The rings of Saturn are an amazing sight. They are so iconic that it is hard to imagine Saturn without its rings. But throughout most of Saturn’s history, it didn’t have rings. The rings are much younger than the planet itself, and we now have good evidence to prove it.
The estimated age of Saturn’s rings has varied over time. In the early days of its discovery, the rings were thought to be as old as the planet itself. But back then things were generally thought to be fairly timeless. The universe was thought to be static and the idea of planetary or lunar orbits drifting over time seemed far-fetched. Even the idea of Earth’s tectonic drift wasn’t accepted until the mid-1900s. The rings were just a part of the solar system, just like everything else.
But as we came to understand the complexities of orbital dynamics, we learned that many seemingly stable systems can be unstable. Resonances between planets cause them to shift over time, particularly in the early period of the solar system. So surely a complex ring system such as Saturn’s would experience complex perturbations. Between collisions and orbital drifts, Saturn’s rings couldn’t be more than a few million years old. So, it was thought, the rings were likely the result of a moon that drifted too close to Saturn and was torn apart by tidal forces, or perhaps the collision of two icy moons.
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But the Pioneer and Voyager probes gave us a detailed view of Saturn’s rings. We found they were far more complex than we had imagined. We also saw that subtle interactions created stable resonances within the rings. Shepherd moons ensured that banded gaps within the rings remained stable, and ripples from minor asteroid impacts did not cause long-term instabilities. Even computer simulations showed that the rings could remain fairly stable for billions of years. Even initial data from the Cassini mission pointed to the rings being very old. And so the thought was that Saturn’s rings could have formed along with the planet.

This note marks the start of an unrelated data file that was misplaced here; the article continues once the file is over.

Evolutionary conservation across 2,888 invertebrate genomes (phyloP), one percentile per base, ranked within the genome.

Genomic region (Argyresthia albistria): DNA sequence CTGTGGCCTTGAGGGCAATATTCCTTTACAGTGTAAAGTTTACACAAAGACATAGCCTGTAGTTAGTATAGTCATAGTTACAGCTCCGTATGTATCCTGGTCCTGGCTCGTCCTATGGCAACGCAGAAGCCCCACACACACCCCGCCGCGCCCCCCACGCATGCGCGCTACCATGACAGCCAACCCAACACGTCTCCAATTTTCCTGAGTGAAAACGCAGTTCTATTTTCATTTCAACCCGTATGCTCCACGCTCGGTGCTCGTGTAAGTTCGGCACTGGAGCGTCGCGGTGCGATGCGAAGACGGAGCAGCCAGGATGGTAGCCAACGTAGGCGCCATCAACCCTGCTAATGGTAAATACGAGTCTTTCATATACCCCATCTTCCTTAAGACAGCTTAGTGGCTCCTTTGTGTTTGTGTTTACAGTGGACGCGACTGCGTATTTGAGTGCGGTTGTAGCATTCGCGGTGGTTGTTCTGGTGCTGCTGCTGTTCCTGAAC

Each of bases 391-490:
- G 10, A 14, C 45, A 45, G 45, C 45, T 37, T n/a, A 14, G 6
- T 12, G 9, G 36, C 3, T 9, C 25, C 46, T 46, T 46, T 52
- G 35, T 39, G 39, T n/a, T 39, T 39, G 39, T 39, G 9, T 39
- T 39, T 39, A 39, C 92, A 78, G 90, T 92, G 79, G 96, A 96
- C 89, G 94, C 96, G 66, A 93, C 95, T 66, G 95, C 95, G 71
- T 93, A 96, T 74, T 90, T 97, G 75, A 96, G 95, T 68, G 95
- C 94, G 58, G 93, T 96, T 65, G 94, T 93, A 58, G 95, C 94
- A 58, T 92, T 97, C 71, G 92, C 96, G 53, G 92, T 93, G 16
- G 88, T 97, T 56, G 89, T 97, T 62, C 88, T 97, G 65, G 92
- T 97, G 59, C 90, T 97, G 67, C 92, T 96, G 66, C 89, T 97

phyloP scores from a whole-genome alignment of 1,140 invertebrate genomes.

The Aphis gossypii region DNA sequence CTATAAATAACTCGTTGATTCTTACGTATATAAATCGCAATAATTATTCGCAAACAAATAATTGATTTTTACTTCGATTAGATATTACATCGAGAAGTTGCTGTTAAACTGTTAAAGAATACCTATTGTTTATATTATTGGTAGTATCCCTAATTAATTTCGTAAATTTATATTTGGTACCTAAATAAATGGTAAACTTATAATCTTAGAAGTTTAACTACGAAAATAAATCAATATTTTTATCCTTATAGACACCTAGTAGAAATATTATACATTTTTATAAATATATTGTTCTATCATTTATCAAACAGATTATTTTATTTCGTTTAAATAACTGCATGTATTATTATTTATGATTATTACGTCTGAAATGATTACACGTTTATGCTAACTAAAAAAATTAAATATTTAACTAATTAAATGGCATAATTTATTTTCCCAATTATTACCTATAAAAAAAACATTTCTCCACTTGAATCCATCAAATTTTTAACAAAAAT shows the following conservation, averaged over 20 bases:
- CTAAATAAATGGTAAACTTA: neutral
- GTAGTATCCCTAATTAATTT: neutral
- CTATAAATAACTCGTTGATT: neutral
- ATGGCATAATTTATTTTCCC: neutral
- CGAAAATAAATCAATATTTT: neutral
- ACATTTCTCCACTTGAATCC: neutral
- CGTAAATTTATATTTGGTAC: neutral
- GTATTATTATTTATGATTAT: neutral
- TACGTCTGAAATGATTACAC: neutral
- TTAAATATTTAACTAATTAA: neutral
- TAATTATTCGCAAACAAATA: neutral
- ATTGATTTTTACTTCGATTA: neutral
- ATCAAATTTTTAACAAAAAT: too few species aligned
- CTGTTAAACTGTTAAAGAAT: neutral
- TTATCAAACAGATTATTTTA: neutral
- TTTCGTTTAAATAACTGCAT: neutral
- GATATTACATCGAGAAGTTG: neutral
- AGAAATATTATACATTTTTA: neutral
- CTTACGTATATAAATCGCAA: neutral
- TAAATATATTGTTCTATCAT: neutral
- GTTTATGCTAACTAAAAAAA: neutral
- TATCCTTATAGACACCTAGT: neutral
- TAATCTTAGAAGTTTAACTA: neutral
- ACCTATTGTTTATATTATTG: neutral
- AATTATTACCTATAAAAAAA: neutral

But a new study published in Science Advances points to a young ring system. The study is based on micro meteors captured by Cassini’s Cosmic Dust Analyzer. Over its thirteen-year mission, the Cosmic Dust Analyzer detected millions of microscopic particles, most of which originated within the ring system. But when the team analyzed the speed and trajectory of the particles, they found 73 particles that definitively had an origin beyond Saturn and another 90 particles that were very likely exogenic. This doesn’t seem like much, but it allowed the team to calculate the rate at which particles enter the ring system.
From this, the team calculated the age of the rings. The rings are comprised of almost pure ice. Depending on the region considered, only about 0.1% to 2% of the rings are non-icy, and likely of exogenic origin. The older the rings, the higher that percentage should be. It’s similar to the way your apartment can get dusty over time if you don’t clean it. Given the rate at which particles enter the ring system, the team estimated that the rings are only about 100 – 400 million years old. That’s far younger than the 4.5 billion-year age of Saturn itself.
Reference: Kempf, Sascha, et al. “Micrometeoroid infall onto Saturn’s rings constrains their age to no more than a few hundred million years.” Science Advances 9.19 (2023): eadf8537.